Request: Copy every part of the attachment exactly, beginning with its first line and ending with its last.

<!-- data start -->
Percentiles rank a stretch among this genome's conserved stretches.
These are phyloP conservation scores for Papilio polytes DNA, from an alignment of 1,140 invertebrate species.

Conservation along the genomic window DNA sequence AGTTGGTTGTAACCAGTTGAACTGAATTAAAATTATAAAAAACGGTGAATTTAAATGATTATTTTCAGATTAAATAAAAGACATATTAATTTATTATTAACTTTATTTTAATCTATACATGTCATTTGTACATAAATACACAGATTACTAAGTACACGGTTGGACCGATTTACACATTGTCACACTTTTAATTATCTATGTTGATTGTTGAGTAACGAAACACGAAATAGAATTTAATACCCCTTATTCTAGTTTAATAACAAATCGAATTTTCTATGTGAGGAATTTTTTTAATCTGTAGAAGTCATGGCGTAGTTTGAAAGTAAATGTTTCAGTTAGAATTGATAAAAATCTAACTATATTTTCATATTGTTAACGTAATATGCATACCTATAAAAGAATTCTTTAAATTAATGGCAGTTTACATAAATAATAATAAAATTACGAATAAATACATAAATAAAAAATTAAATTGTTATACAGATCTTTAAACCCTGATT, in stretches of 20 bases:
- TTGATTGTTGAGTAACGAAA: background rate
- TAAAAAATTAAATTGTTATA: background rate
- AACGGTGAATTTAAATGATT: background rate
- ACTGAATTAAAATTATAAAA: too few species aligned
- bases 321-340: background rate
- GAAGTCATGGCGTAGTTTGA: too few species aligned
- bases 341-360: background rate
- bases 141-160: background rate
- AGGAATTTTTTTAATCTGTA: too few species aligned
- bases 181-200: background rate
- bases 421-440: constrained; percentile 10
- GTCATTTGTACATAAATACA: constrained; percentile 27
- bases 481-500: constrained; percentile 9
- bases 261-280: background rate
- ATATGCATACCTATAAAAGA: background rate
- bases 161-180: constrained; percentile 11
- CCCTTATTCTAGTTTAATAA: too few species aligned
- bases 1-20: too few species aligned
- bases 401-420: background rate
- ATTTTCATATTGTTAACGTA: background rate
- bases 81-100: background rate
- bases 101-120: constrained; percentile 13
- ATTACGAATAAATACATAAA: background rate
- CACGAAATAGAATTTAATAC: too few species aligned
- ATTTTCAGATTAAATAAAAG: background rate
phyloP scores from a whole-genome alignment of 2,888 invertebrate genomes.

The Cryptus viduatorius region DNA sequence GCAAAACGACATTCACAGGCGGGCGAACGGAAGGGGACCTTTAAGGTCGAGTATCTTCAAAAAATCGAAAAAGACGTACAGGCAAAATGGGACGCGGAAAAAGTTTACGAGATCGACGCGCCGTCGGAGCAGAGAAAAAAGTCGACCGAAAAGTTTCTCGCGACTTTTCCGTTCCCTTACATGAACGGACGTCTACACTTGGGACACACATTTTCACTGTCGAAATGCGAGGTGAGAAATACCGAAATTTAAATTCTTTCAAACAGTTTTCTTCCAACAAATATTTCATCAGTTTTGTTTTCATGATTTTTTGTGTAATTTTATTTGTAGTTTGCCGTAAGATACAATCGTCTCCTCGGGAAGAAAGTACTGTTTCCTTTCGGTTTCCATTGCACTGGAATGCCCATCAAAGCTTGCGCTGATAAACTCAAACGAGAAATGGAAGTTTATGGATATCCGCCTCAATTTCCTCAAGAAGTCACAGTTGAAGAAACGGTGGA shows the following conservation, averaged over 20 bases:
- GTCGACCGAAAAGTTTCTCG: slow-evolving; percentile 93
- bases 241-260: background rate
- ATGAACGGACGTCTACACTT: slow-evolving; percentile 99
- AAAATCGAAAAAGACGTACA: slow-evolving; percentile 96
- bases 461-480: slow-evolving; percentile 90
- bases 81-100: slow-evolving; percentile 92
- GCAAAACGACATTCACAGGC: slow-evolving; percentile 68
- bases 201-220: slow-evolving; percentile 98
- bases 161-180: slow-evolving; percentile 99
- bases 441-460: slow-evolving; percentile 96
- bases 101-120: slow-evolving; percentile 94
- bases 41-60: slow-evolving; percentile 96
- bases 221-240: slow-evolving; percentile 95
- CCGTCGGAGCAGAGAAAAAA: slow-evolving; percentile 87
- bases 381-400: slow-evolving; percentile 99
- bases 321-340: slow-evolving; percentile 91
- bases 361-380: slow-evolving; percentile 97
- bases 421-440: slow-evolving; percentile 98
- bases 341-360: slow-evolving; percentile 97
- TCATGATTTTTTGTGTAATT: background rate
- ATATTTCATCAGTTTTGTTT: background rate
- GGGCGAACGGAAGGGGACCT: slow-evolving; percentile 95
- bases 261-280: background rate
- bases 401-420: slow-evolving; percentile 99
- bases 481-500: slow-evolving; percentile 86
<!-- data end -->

Percentiles rank a stretch among this genome's conserved stretches.
These are phyloP conservation scores for Papilio polytes DNA, from an alignment of 1,140 invertebrate species.

Conservation along the genomic window DNA sequence AGTTGGTTGTAACCAGTTGAACTGAATTAAAATTATAAAAAACGGTGAATTTAAATGATTATTTTCAGATTAAATAAAAGACATATTAATTTATTATTAACTTTATTTTAATCTATACATGTCATTTGTACATAAATACACAGATTACTAAGTACACGGTTGGACCGATTTACACATTGTCACACTTTTAATTATCTATGTTGATTGTTGAGTAACGAAACACGAAATAGAATTTAATACCCCTTATTCTAGTTTAATAACAAATCGAATTTTCTATGTGAGGAATTTTTTTAATCTGTAGAAGTCATGGCGTAGTTTGAAAGTAAATGTTTCAGTTAGAATTGATAAAAATCTAACTATATTTTCATATTGTTAACGTAATATGCATACCTATAAAAGAATTCTTTAAATTAATGGCAGTTTACATAAATAATAATAAAATTACGAATAAATACATAAATAAAAAATTAAATTGTTATACAGATCTTTAAACCCTGATT, in stretches of 20 bases:
- TTGATTGTTGAGTAACGAAA: background rate
- TAAAAAATTAAATTGTTATA: background rate
- AACGGTGAATTTAAATGATT: background rate
- ACTGAATTAAAATTATAAAA: too few species aligned
- bases 321-340: background rate
- GAAGTCATGGCGTAGTTTGA: too few species aligned
- bases 341-360: background rate
- bases 141-160: background rate
- AGGAATTTTTTTAATCTGTA: too few species aligned
- bases 181-200: background rate
- bases 421-440: constrained; percentile 10
- GTCATTTGTACATAAATACA: constrained; percentile 27
- bases 481-500: constrained; percentile 9
- bases 261-280: background rate
- ATATGCATACCTATAAAAGA: background rate
- bases 161-180: constrained; percentile 11
- CCCTTATTCTAGTTTAATAA: too few species aligned
- bases 1-20: too few species aligned
- bases 401-420: background rate
- ATTTTCATATTGTTAACGTA: background rate
- bases 81-100: background rate
- bases 101-120: constrained; percentile 13
- ATTACGAATAAATACATAAA: background rate
- CACGAAATAGAATTTAATAC: too few species aligned
- ATTTTCAGATTAAATAAAAG: background rate
phyloP scores from a whole-genome alignment of 2,888 invertebrate genomes.

The Cryptus viduatorius region DNA sequence GCAAAACGACATTCACAGGCGGGCGAACGGAAGGGGACCTTTAAGGTCGAGTATCTTCAAAAAATCGAAAAAGACGTACAGGCAAAATGGGACGCGGAAAAAGTTTACGAGATCGACGCGCCGTCGGAGCAGAGAAAAAAGTCGACCGAAAAGTTTCTCGCGACTTTTCCGTTCCCTTACATGAACGGACGTCTACACTTGGGACACACATTTTCACTGTCGAAATGCGAGGTGAGAAATACCGAAATTTAAATTCTTTCAAACAGTTTTCTTCCAACAAATATTTCATCAGTTTTGTTTTCATGATTTTTTGTGTAATTTTATTTGTAGTTTGCCGTAAGATACAATCGTCTCCTCGGGAAGAAAGTACTGTTTCCTTTCGGTTTCCATTGCACTGGAATGCCCATCAAAGCTTGCGCTGATAAACTCAAACGAGAAATGGAAGTTTATGGATATCCGCCTCAATTTCCTCAAGAAGTCACAGTTGAAGAAACGGTGGA shows the following conservation, averaged over 20 bases:
- GTCGACCGAAAAGTTTCTCG: slow-evolving; percentile 93
- bases 241-260: background rate
- ATGAACGGACGTCTACACTT: slow-evolving; percentile 99
- AAAATCGAAAAAGACGTACA: slow-evolving; percentile 96
- bases 461-480: slow-evolving; percentile 90
- bases 81-100: slow-evolving; percentile 92
- GCAAAACGACATTCACAGGC: slow-evolving; percentile 68
- bases 201-220: slow-evolving; percentile 98
- bases 161-180: slow-evolving; percentile 99
- bases 441-460: slow-evolving; percentile 96
- bases 101-120: slow-evolving; percentile 94
- bases 41-60: slow-evolving; percentile 96
- bases 221-240: slow-evolving; percentile 95
- CCGTCGGAGCAGAGAAAAAA: slow-evolving; percentile 87
- bases 381-400: slow-evolving; percentile 99
- bases 321-340: slow-evolving; percentile 91
- bases 361-380: slow-evolving; percentile 97
- bases 421-440: slow-evolving; percentile 98
- bases 341-360: slow-evolving; percentile 97
- TCATGATTTTTTGTGTAATT: background rate
- ATATTTCATCAGTTTTGTTT: background rate
- GGGCGAACGGAAGGGGACCT: slow-evolving; percentile 95
- bases 261-280: background rate
- bases 401-420: slow-evolving; percentile 99
- bases 481-500: slow-evolving; percentile 86